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Re: non existent script called with --script=all
From: Michael Pattrick <mpattrick () rhinovirus org>
Date: Tue, 28 Apr 2009 01:42:27 -0400

Here is the same benchmark on windows.

No test files.

Starting Nmap 4.85BETA8 ( http://nmap.org ) at 2009-04-28 01:33
Eastern Daylight Time
NSE: Updating rule database.
NSE script database updated successfully.
Nmap done: 0 IP addresses (0 hosts up) scanned in 2.47 seconds

Version Number:   Windows NT 6.0 (Build 6001)
Exit Time:        1:33 am, Tuesday, April 28 2009
Elapsed Time:     0:00:02.593
Process Time:     0:00:01.513
System Calls:     105812
Context Switches: 12577
Page Faults:      63258
Bytes Read:       3354781
Bytes Written:    1064296
Bytes Other:      50148

1000 test files.

Starting Nmap 4.85BETA8 ( http://nmap.org ) at 2009-04-28 01:33
Eastern Daylight Time
NSE: Updating rule database.
NSE script database updated successfully.
Nmap done: 0 IP addresses (0 hosts up) scanned in 2.45 seconds

Version Number:   Windows NT 6.0 (Build 6001)
Exit Time:        1:33 am, Tuesday, April 28 2009
Elapsed Time:     0:00:02.694
Process Time:     0:00:02.277
System Calls:     123477
Context Switches: 14396
Page Faults:      64709
Bytes Read:       35427634
Bytes Written:    1127376
Bytes Other:      292258

5000 test files.

Starting Nmap 4.85BETA8 ( http://nmap.org ) at 2009-04-28 01:35
Eastern Daylight Time
NSE: Updating rule database.
NSE script database updated successfully.
Nmap done: 0 IP addresses (0 hosts up) scanned in 8.73 seconds

Version Number:   Windows NT 6.0 (Build 6001)
Exit Time:        1:35 am, Tuesday, April 28 2009
Elapsed Time:     0:00:10.109
Process Time:     0:00:08.252
System Calls:     299197
Context Switches: 52985
Page Faults:      56014
Bytes Read:       137127367
Bytes Written:    10547361
Bytes Other:      1307085

10000 test files.

Starting Nmap 4.85BETA8 ( http://nmap.org ) at 2009-04-28 01:37
Eastern Daylight Time
NSE: Updating rule database.
NSE script database updated successfully.
Nmap done: 0 IP addresses (0 hosts up) scanned in 22.53 seconds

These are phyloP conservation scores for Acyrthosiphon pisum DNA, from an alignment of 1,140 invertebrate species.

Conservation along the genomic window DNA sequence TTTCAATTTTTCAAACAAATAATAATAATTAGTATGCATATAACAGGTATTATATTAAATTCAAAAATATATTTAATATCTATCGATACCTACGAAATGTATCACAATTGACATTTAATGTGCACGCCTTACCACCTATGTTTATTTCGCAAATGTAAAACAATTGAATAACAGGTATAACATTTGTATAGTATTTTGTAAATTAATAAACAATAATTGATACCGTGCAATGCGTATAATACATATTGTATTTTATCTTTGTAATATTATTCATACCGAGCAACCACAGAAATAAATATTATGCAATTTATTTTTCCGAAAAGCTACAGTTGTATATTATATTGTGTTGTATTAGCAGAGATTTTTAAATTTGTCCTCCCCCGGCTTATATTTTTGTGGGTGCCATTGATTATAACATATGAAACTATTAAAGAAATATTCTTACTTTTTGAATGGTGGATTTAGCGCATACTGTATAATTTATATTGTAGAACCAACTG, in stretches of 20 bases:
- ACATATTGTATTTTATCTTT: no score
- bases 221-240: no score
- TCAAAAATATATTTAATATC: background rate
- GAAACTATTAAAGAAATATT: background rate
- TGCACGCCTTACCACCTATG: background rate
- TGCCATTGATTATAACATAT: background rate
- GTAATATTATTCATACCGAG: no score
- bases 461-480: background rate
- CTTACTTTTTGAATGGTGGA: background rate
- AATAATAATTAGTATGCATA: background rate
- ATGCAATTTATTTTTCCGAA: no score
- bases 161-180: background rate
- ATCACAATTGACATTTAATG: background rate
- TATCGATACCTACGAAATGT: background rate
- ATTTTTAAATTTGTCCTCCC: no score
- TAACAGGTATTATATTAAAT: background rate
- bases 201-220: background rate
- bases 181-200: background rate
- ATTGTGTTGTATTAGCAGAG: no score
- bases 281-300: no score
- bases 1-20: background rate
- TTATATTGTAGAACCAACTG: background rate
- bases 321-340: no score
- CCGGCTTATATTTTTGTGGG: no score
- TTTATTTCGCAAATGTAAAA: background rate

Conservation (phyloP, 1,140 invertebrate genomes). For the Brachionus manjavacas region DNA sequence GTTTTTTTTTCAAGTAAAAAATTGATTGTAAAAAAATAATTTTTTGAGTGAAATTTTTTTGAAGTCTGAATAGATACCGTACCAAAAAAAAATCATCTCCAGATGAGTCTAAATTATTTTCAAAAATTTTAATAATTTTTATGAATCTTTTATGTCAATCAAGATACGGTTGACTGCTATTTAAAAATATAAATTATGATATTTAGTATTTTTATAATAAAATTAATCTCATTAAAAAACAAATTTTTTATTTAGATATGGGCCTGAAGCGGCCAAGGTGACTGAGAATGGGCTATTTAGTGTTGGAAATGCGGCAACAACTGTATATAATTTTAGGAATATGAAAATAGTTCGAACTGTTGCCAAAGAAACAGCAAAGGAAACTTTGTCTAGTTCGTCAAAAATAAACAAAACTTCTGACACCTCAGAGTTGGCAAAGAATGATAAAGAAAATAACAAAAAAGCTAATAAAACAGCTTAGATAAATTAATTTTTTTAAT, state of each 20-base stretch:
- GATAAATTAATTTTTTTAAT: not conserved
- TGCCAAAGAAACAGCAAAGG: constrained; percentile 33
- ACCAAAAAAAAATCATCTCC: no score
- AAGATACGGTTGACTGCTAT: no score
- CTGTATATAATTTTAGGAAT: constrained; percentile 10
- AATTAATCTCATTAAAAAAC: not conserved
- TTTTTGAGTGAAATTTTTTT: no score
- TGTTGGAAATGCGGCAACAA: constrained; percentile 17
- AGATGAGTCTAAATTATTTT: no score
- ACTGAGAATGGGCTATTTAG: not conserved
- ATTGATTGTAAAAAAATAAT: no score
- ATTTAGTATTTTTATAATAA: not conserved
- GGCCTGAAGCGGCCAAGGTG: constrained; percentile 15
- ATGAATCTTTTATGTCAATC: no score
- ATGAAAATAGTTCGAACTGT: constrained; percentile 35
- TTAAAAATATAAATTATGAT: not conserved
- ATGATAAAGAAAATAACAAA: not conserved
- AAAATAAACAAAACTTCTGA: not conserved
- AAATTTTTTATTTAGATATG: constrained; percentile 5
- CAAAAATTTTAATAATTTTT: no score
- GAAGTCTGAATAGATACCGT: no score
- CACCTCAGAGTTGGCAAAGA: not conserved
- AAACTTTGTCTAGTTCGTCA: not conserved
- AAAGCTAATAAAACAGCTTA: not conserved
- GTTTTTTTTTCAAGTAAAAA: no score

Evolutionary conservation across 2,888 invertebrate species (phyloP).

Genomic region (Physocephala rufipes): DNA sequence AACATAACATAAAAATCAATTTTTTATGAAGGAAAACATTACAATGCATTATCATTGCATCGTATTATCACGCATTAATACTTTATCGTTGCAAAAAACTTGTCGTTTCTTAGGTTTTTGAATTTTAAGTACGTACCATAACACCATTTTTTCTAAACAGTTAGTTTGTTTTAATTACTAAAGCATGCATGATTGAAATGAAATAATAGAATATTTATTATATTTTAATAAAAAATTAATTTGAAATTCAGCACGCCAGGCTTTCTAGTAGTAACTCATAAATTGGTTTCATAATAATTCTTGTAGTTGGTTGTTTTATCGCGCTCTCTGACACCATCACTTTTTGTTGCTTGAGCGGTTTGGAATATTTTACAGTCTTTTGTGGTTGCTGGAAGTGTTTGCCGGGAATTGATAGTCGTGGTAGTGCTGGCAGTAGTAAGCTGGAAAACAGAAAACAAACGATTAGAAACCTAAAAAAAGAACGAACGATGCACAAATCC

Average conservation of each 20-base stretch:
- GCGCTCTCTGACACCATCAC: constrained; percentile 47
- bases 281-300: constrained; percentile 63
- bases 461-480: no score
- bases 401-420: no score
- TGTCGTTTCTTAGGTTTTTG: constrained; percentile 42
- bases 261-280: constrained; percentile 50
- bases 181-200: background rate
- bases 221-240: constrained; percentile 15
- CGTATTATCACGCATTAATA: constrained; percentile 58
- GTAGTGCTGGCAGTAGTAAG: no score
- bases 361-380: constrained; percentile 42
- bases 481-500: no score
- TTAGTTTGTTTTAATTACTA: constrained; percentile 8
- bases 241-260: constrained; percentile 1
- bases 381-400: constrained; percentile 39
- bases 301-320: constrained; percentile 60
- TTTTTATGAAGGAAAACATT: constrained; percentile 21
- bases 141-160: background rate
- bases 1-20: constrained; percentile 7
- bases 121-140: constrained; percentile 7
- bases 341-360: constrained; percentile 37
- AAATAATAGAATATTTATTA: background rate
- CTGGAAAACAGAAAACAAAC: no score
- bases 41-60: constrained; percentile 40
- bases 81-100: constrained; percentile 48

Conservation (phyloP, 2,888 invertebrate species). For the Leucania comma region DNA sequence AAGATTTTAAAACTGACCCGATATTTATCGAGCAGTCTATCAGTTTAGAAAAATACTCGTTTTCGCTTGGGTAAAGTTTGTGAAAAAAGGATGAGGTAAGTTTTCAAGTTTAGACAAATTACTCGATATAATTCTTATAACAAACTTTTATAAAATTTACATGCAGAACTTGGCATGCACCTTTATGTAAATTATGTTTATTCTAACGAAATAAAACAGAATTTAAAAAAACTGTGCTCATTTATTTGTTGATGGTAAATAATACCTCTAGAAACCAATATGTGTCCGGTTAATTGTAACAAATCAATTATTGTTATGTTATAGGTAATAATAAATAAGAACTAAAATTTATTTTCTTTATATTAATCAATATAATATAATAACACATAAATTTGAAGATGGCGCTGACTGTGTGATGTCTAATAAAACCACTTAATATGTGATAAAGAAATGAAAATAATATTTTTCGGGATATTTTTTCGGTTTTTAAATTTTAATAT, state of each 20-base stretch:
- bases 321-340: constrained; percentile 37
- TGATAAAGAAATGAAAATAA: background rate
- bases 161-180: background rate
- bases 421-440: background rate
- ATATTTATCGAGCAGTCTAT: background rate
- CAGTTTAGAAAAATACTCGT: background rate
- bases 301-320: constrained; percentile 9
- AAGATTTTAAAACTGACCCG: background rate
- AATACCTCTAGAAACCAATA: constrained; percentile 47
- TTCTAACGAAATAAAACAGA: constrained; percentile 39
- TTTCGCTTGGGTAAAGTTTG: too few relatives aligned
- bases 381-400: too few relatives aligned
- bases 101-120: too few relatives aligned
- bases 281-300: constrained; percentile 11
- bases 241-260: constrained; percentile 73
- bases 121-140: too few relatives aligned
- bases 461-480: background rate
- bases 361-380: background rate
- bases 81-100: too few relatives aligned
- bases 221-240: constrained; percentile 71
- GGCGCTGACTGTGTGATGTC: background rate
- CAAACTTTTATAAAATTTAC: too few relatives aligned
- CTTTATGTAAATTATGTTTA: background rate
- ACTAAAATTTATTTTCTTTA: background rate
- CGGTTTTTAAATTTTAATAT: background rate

Version Number:   Windows NT 6.0 (Build 6001)
Exit Time:        1:37 am, Tuesday, April 28 2009
Elapsed Time:     0:00:22.604
Process Time:     0:00:21.356
System Calls:     717512
Context Switches: 113312
Page Faults:      99350
Bytes Read:       170074212
Bytes Written:    13444769
Bytes Other:      4707488



On Tue, Apr 28, 2009 at 12:20 AM, David Fifield <david () bamsoftware com> wrote:
On Mon, Apr 27, 2009 at 06:45:34PM -0700, Fyodor wrote:
On Mon, Apr 27, 2009 at 05:18:02PM -0500, Kris Katterjohn wrote:

When I suggested this very same idea over a year ago (when it was shot down by
you and Brandon), you said that Diman had already tested with many scripts:

http://seclists.org/nmap-dev/2008/q1/0514.html

(and http://seclists.org/nmap-dev/2008/q1/0513.html is Brandon's detailed reply)

Hi Kris.  Nice to hear from you!  I suppose that if we end up removing
script.db after all, you can give us a big "I told you so" :).

Diman did do some testing with 10,000+ scripts (well, basically copies
of the same simple script), but that was years ago.  NSE has changed
dramatically since then, so I'd like to see newer benchmarks with
large numbers of scripts before I'd feel comfortable removing
script.db.  We can't really decide whether the logistical hassle is
worth the performance gain until we actually have measurements of the
(presumed) performance gain.  But if the cost of generating the
information at runtime with 1,000+ scripts is immaterial, I'd favor
removing script.db.  We could always revive the system if we ever
exceed that number of scripts and need it again.

When Patrick was preparing to merge the Lua implementation of NSE, he
ran a bunch of benchmarks, including one of --script-updatedb. Here are
his times for generating a script database with 1,000 no-op scripts:

real    0m0.166s
user    0m0.094s
sys     0m0.030s

And I guess I have a slower computer because I got

real    0m0.641s
user    0m0.516s
sys     0m0.096s

I attached the script he used to generate the scripts if someone else
wants to reproduce the results. We should compare the times with the
time taken to parse, say, nmap-os-db to get some perspective.

David Fifield


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